Graham Reid | | 2 min read
When this album came out in the mid-Seventies jazz-rock fusion was at its peak and many otherwise sensible jazz musicians were wooed to the dark side. Few came out with any dignity (they just didn't get "rock") but Dr Tree from Auckland nailed it directly at a point where they were most comfortable; more jazz than rock because they were jazz musicians.
The album was reissued in late 2008: these are the liner notes for it which I was invited to write. . . .
Times change -- but not so much that this reissue of the classic jazz-rock album by the Auckland outfit Dr Tree doesn’t still sound exciting.
Today the jazz-rock fusion of the early 70s -- hinted at by Jimi Hendrix, godfathered by Miles Davis and brought to life by Weather Report and Return to Forever -- is back in the ears of a new generation of listeners.
And they too are enjoying the possibilities of a musical adventure unfettered by styles, and of musicians prepared to take risks in ways that mainstream jazz or straight-ahead rock bands today seem to recoil from.
This Dr Tree album -- their sole release unfortunately -- may come from more than three decades ago (my vinyl copy is date 1976) but it still has the capacity to thrill.
And why shouldn‘t it?
Look at the roll-call of players on hand: drummer Frank Gibson; trumpeter and percussion player Kim Paterson; guitarist Martin Winch, percussion player John Banks; bassist Bob Jackson and keyboard player Murray McNabb.
And Colin Hemmingsen guests on soprano sax.
In the early 70s these were mature musicians who had been schooled in jazz and had honed their skills at literally hundreds of gigs, but they were still young enough to be as excited by the possibilities of jazz-rock fusion as their peers and mentors overseas.
So here were some of New Zealand’s finest jazz musicians (then and now) bringing their collective skills to bear on adventurous music which had listeners and critics alike hailing them.
In fact, although they seem to be written out of the texts on Kiwi rock history, it is worth being reminded that Dr Tree won two major music industry awards on the release of this album: most promising group and top group performance. And they were both in the “rock” category.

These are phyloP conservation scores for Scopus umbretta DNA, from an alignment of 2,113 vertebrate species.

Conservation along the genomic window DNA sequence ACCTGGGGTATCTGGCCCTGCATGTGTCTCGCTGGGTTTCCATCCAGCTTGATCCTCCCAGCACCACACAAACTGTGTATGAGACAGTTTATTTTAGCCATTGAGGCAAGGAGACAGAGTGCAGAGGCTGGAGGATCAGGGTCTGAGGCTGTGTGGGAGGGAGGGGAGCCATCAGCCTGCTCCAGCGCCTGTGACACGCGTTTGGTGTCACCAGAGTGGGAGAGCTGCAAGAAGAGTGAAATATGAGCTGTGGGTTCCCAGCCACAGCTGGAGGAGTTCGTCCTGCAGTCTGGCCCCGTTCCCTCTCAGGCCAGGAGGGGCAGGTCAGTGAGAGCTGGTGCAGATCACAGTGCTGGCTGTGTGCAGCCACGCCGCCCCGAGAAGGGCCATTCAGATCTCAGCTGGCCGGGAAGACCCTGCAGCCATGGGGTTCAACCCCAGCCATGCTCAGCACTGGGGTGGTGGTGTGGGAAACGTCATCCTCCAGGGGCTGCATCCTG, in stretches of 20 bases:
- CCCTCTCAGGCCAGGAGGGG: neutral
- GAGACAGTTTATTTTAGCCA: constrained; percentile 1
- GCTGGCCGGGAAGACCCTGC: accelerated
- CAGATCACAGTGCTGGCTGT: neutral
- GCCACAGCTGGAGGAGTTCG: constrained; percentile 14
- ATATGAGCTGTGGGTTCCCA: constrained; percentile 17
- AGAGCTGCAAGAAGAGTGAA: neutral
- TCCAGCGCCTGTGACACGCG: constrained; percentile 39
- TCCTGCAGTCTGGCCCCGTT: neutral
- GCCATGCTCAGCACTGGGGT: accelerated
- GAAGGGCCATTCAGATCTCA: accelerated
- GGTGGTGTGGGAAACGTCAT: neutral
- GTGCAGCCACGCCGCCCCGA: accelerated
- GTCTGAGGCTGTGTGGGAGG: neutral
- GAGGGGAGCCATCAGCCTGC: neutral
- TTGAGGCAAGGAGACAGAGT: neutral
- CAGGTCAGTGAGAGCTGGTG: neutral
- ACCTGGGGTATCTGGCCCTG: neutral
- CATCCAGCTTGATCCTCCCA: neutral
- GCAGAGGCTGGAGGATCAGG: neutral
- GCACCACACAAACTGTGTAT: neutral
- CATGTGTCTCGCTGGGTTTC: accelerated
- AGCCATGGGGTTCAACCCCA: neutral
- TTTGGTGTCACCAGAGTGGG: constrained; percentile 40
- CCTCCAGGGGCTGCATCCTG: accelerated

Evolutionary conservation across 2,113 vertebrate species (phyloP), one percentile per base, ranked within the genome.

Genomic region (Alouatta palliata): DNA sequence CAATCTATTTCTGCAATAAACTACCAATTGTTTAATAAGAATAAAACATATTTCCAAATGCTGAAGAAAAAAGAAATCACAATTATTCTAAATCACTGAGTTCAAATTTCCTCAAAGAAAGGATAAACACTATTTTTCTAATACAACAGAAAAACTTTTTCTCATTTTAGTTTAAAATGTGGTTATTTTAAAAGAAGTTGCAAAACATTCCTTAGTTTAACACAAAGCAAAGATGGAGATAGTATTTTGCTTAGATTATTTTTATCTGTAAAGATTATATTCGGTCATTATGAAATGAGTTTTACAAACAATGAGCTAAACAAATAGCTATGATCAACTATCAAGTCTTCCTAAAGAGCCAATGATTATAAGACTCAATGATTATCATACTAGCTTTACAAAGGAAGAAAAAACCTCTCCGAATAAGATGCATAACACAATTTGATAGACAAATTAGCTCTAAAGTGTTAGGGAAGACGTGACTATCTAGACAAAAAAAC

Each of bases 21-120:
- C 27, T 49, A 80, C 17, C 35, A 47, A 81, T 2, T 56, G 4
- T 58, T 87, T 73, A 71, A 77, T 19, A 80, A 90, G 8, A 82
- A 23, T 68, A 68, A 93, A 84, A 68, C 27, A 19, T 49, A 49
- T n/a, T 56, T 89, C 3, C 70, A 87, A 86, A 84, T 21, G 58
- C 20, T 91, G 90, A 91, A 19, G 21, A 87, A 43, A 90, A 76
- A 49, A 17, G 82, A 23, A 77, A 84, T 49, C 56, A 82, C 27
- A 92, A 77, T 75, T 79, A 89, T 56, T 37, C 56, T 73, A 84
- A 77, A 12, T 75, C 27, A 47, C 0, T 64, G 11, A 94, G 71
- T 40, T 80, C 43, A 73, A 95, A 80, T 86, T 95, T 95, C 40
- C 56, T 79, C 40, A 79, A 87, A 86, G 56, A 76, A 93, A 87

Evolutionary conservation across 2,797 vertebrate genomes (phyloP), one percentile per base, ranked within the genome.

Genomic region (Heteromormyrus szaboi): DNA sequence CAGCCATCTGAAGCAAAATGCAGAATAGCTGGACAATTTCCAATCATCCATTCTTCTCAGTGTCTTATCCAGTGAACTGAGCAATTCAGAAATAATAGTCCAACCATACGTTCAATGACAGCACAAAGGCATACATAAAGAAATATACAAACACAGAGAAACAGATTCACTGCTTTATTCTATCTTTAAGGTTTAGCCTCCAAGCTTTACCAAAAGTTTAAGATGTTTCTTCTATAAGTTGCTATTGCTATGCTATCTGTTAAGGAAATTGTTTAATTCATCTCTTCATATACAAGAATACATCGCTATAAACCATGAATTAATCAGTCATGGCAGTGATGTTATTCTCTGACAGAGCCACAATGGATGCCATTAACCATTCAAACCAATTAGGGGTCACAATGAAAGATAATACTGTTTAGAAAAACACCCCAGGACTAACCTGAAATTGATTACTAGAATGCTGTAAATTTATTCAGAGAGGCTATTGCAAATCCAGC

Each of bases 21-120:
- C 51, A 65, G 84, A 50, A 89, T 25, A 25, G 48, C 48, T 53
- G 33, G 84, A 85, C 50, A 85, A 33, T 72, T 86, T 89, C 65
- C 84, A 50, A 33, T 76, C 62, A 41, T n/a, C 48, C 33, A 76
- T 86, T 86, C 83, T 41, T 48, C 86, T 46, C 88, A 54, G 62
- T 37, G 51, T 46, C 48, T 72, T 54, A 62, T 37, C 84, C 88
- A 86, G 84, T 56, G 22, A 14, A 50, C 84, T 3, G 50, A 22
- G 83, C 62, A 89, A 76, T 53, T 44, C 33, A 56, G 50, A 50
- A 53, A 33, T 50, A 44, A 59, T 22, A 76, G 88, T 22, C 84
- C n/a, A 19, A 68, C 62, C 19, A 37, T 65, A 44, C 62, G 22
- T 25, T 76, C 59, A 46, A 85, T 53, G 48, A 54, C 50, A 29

Of course today we hear more jazz than rock in this music, which is understandable given who is on hand. But through Dr Tree, ventures under their own name or in other groups, these musicians made a contribution to New Zealand music in the 70s that should never be underestimated -- and most are still name-players in the local jazz scene today.
But that is now and this was then: so listen here to Martin Winch peel off an astral-flight solo in Transition or jigsaw’n’spiral his way through Affirmation; enjoy Kim Paterson’s taut trumpet on his own composition Eugino D; be impressed by Frank Gibson’s deft and driving drumming everywhere, but particularly on his own One For Dianne; smile to yourself at the hard-won musical intuition Murray McNabb brings to this set . . .
For two years Dr Tree soared across the jazz-rock world in New Zealand then the main-players went their own ways, always influencing, always making memorable music. Recognition of the comet-like career of Dr Tree is long overdue.
Let’s hope the reissue of this innovative album -- award-winning we remind ourselves -- affords Dr Tree and its individual members the attention and respect they deserve.
Times may have changed, but not so much we can’t hear today what a great band Dr Tree were.